The UNC-45 Myosin Chaperone: From Worms to Flies to Vertebrates.

International review of cell and molecular biology

PubMedID: 25376491

Lee CF, Melkani GC, Bernstein SI. The UNC-45 Myosin Chaperone: From Worms to Flies to Vertebrates. Int Rev Cell Mol Biol. 2014;313103-44.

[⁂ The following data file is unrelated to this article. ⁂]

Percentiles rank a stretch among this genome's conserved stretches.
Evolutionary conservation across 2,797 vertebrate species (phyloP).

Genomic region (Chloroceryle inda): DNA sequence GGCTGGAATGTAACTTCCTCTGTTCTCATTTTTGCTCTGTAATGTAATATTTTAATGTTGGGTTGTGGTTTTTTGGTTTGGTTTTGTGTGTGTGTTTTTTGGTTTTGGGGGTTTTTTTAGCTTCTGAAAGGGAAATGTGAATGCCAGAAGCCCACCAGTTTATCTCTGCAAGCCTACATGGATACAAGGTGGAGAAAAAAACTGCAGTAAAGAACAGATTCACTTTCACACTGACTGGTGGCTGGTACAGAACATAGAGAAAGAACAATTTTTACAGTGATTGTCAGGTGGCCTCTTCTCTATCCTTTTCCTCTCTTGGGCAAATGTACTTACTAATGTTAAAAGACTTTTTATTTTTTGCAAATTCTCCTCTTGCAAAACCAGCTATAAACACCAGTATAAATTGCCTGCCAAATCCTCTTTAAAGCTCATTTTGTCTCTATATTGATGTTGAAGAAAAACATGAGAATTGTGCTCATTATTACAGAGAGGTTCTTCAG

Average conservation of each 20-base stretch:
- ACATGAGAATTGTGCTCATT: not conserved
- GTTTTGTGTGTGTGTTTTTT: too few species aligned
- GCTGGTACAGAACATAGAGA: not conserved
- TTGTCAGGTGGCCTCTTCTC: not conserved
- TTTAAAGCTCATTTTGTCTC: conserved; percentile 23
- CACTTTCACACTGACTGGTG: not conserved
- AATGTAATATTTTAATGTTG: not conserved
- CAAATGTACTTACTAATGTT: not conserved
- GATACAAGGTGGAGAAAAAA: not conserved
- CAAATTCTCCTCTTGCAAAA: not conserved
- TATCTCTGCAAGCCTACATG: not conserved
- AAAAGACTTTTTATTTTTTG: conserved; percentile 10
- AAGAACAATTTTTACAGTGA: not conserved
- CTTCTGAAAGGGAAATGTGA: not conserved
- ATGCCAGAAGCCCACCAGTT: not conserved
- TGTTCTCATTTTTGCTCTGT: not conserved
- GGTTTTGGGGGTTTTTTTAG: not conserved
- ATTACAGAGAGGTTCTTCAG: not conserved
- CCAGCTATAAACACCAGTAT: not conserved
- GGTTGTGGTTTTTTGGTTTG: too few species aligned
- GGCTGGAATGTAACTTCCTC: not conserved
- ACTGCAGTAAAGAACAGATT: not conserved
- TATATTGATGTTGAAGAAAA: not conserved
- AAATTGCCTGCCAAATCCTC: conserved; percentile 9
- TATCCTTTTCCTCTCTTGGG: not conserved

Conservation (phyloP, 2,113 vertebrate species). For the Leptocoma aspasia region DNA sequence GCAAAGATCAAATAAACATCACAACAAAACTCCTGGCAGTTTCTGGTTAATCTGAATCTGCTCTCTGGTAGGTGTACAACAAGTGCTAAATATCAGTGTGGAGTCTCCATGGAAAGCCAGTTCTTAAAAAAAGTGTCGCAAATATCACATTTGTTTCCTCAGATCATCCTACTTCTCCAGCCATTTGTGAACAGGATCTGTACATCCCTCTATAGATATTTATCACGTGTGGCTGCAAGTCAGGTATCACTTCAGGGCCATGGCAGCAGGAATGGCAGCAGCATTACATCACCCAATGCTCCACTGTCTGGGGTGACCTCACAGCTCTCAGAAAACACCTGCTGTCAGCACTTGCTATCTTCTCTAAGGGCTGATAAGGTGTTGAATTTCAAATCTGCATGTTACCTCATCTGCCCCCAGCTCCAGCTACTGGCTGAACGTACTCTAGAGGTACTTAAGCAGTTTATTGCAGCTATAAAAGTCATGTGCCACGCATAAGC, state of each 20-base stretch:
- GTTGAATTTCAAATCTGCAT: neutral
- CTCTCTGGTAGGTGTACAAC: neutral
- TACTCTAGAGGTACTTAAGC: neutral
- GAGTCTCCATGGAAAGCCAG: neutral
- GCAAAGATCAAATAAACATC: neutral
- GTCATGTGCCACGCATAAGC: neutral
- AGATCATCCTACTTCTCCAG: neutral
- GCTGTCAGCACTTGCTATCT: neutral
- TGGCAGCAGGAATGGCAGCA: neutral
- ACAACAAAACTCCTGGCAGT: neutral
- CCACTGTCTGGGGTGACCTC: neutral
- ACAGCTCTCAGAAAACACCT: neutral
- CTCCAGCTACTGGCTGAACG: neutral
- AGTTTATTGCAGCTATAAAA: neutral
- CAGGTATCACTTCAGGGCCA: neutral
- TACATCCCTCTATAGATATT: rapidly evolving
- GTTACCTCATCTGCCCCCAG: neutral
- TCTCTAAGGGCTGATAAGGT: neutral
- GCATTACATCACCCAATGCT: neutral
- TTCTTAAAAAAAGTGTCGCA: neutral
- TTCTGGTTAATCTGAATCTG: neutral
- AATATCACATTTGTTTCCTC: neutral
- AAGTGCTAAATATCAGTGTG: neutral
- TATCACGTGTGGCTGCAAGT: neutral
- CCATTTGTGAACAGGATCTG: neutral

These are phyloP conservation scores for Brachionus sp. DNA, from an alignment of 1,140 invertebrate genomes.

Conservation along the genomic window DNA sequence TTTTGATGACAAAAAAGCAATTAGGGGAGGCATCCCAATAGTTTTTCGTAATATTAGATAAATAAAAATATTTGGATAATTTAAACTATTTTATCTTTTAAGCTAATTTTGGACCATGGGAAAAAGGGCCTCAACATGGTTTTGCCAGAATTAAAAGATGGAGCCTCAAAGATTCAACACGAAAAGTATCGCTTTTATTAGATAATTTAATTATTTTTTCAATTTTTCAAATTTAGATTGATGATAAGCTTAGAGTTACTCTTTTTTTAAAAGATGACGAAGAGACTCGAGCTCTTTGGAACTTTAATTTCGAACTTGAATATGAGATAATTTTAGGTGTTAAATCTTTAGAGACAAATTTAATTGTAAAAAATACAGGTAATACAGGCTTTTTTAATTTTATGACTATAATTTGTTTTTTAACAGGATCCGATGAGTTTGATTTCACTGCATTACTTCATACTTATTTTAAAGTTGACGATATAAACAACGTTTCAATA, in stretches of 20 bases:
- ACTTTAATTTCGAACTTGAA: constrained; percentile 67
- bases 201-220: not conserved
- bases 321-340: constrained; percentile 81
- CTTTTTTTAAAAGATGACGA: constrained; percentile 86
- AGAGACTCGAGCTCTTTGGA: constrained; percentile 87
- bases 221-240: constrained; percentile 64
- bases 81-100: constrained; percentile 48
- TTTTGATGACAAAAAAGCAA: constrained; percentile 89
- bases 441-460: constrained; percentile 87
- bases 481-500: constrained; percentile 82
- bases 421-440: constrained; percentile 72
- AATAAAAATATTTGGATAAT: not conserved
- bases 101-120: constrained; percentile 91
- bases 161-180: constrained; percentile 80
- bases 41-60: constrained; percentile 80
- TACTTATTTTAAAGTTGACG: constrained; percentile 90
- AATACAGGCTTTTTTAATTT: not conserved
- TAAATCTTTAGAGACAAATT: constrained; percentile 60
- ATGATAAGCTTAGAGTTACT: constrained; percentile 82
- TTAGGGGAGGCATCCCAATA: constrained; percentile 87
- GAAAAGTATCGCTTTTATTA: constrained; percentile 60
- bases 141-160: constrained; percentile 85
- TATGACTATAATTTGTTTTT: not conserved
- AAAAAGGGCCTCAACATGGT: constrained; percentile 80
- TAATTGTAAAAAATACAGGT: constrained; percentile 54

UNC-45 (uncoordinated mutant number 45) is a UCS (UNC-45, CRO1, She4p) domain protein that is critical for myosin stability and function. It likely aides in folding myosin during cellular differentiation and maintenance, and protects myosin from denaturation during stress. Invertebrates have a single unc-45 gene that is expressed in both muscle and nonmuscle tissues. Vertebrates possess one gene expressed in striated muscle (unc-45b) and another that is more generally expressed (unc-45a). Structurally, UNC-45 is composed of a series of a-helices connected by loops. It has an N-terminal tetratricopeptide repeat domain that binds to Hsp90 and a central domain composed of armadillo repeats. Its C-terminal UCS domain, which is also comprised of helical armadillo repeats, interacts with myosin. In this chapter, we present biochemical, structural, and genetic analyses of UNC-45 in Caenorhabditis elegans, Drosophila melanogaster, and various vertebrates. Further, we provide insights into UNC-45 functions, its potential mechanism of action, and its roles in human disease.